Ascidians are invertebrate chordates and the closest living relative to vertebrates. In ascidian embryos a large part of the central nervous system arises from cells associated with mesoderm rather than ectoderm lineages. This seems at odds with the traditional view of vertebrate nervous system development which was thought to be induced from ectoderm cells, initially with anterior character and later transformed by posteriorizing signals, to generate the entire anterior-posterior axis of the central nervous system. Recent advances in vertebrate developmental biology, however, show that much of the posterior central nervous system, or spinal cord, in fact arises from cells that share a common origin with mesoderm. This indicates a conserved role for bi-potential neuromesoderm precursors in chordate CNS formation. However, the boundary between neural tissue arising from these distinct neural lineages does not appear to be fixed, which leads to the notion that anterior-posterior patterning and neural fate formation can evolve independently. Full article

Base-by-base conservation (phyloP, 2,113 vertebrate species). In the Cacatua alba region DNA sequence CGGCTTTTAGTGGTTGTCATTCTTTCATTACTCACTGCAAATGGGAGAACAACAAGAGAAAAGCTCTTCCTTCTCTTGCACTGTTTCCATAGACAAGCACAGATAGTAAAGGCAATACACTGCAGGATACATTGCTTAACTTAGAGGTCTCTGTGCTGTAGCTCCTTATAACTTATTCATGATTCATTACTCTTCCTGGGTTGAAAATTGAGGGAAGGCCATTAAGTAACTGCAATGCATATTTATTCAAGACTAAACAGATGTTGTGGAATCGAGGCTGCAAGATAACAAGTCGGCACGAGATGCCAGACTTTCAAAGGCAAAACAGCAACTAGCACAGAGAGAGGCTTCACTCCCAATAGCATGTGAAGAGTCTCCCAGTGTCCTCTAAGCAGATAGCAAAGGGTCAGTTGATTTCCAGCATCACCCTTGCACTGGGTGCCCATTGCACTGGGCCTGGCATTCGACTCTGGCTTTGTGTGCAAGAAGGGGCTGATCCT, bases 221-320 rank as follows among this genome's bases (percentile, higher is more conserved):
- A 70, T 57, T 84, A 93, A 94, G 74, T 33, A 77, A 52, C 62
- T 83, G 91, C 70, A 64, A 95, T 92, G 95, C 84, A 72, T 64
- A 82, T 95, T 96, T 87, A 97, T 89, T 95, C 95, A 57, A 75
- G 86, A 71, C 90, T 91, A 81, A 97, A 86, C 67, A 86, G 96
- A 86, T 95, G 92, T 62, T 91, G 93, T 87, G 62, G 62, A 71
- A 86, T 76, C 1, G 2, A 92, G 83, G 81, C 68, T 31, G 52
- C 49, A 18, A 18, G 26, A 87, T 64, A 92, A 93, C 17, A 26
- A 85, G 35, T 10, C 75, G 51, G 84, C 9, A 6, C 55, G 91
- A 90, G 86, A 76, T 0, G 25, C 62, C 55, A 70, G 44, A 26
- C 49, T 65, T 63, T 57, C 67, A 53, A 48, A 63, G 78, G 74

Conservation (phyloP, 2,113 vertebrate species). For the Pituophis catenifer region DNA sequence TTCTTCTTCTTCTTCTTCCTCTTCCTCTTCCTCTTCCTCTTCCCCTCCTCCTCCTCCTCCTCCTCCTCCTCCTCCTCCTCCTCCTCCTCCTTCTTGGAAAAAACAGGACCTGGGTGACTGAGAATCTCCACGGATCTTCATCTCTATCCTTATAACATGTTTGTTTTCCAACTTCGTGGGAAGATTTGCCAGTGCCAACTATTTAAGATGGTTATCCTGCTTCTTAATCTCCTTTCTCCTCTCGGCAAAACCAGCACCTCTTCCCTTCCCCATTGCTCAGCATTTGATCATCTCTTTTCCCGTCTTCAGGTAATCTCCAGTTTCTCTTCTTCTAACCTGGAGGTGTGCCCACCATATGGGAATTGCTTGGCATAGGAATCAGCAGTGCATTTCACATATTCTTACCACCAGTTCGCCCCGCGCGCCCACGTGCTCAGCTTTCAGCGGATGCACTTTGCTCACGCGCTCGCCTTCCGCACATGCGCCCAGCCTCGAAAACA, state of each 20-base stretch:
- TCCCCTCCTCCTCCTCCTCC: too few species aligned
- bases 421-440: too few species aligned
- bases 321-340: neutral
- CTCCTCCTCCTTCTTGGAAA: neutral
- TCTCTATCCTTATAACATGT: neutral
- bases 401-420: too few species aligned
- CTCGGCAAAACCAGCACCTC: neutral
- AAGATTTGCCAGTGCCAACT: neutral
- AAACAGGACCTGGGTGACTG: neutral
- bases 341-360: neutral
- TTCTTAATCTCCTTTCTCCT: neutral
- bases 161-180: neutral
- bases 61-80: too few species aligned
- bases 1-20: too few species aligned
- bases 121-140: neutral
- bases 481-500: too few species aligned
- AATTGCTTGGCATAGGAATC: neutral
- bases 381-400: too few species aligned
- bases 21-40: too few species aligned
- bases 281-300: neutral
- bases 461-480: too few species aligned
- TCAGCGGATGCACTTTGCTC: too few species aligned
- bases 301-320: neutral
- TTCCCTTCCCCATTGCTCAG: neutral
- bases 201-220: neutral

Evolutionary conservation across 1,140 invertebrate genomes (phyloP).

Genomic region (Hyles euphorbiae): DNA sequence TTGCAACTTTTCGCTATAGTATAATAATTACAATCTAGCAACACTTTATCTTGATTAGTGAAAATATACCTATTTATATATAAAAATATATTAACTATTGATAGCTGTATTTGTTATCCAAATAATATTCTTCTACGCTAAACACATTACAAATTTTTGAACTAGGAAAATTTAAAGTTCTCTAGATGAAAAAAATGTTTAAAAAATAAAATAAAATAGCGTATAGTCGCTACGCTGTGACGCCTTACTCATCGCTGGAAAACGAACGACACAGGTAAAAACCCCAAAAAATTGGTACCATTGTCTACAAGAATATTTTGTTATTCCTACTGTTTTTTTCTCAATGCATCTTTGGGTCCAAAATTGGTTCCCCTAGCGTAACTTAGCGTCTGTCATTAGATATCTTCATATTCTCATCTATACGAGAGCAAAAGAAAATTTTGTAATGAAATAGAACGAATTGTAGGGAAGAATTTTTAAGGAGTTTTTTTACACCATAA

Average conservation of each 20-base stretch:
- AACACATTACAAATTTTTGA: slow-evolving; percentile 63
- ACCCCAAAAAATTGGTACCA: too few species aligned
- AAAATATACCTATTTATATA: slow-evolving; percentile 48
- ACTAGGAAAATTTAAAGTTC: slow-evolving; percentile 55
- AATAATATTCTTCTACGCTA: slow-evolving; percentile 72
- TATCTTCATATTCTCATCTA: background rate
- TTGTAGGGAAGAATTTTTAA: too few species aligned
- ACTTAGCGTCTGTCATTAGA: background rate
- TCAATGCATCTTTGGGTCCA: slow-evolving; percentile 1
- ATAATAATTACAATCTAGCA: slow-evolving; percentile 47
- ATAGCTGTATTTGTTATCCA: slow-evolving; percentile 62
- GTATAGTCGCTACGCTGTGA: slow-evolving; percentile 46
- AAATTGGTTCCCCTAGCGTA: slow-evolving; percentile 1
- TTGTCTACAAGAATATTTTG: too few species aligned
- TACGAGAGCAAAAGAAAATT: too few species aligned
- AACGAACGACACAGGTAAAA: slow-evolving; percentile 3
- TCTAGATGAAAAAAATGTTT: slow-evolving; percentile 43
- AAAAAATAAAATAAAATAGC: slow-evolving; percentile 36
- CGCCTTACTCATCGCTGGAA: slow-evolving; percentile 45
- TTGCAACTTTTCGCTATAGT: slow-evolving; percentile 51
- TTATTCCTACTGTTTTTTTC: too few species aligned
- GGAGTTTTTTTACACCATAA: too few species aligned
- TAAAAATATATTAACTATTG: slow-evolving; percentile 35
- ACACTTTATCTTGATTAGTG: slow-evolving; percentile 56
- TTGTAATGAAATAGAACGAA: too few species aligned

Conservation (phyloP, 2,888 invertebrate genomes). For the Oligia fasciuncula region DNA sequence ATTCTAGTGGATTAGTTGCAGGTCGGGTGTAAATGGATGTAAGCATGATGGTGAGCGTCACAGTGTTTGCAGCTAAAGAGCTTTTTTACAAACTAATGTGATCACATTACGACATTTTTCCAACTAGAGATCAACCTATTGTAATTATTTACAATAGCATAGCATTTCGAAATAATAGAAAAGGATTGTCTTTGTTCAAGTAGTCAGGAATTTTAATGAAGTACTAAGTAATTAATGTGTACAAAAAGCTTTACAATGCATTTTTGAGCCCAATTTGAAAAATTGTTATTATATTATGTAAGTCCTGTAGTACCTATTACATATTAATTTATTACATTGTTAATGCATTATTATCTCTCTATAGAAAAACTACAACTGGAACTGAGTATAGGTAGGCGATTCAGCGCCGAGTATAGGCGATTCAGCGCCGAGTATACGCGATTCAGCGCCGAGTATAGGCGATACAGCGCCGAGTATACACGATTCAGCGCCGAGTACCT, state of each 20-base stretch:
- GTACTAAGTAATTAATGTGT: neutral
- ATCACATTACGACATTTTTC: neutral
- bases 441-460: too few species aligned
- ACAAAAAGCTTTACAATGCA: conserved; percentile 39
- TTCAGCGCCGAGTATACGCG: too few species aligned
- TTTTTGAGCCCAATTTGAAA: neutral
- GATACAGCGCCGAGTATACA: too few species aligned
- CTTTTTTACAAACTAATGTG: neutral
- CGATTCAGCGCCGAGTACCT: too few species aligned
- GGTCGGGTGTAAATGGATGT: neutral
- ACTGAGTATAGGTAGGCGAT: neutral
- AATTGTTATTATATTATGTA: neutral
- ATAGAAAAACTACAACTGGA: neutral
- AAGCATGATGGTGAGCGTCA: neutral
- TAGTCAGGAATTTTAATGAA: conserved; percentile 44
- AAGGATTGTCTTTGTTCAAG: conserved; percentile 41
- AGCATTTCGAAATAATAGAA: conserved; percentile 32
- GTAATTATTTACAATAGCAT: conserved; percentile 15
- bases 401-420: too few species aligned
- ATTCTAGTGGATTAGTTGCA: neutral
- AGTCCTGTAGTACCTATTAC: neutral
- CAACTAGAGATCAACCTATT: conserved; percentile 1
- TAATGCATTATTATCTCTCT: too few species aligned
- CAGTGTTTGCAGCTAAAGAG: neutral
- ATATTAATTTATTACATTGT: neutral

(This article belongs to the Special Issue The Evolution of Invertebrate Animals)
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Review
Structures of the ß-Keratin Filaments and Keratin Intermediate Filaments in the Epidermal Appendages of Birds and Reptiles (Sauropsids)
Genes 2021, 12(4), 591; https://0-doi-org.brum.beds.ac.uk/10.3390/genes12040591 - 17 Apr 2021
Cited by 1 | Viewed by 457
Abstract
The epidermal appendages of birds and reptiles (the sauropsids) include claws, scales, and feathers. Each has specialized physical properties that facilitate movement, thermal insulation, defence mechanisms, and/or the catching of prey. The mechanical attributes of each of these appendages originate from its fibril-matrix [...] Read more.